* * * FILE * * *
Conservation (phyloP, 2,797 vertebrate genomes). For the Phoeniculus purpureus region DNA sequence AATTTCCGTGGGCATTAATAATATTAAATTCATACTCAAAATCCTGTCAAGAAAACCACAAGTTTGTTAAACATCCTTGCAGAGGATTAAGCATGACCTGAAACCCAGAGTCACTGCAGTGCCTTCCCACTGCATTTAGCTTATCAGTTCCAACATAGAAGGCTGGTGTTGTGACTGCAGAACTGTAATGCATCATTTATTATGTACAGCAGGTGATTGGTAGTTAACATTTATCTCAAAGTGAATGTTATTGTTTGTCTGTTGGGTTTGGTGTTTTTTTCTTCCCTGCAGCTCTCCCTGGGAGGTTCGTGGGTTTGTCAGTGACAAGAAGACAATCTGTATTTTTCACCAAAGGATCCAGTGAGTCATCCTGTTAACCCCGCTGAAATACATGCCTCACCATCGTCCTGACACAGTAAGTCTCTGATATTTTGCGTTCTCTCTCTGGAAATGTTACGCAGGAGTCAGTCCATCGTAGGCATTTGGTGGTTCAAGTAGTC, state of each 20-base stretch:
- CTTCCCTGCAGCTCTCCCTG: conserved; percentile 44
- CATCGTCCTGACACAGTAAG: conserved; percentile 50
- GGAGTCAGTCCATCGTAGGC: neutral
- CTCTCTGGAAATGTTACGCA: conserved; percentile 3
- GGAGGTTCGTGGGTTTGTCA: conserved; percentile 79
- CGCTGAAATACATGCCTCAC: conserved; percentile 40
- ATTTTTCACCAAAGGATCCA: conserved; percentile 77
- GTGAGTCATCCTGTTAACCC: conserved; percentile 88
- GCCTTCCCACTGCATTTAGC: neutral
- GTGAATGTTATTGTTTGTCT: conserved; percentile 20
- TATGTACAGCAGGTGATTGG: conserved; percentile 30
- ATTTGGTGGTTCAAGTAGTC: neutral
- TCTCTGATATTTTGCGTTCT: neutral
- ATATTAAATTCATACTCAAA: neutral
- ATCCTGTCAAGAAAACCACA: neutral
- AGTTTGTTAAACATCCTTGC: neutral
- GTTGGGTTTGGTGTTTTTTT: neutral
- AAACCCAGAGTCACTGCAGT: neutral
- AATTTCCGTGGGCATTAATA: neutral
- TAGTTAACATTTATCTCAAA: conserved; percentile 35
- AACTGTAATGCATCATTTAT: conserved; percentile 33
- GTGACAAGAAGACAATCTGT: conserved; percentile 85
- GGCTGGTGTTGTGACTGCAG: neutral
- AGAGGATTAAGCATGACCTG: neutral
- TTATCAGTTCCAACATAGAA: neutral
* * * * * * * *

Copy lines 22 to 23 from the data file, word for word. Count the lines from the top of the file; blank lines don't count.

- AACTGTAATGCATCATTTAT: conserved; percentile 33
- GTGACAAGAAGACAATCTGT: conserved; percentile 85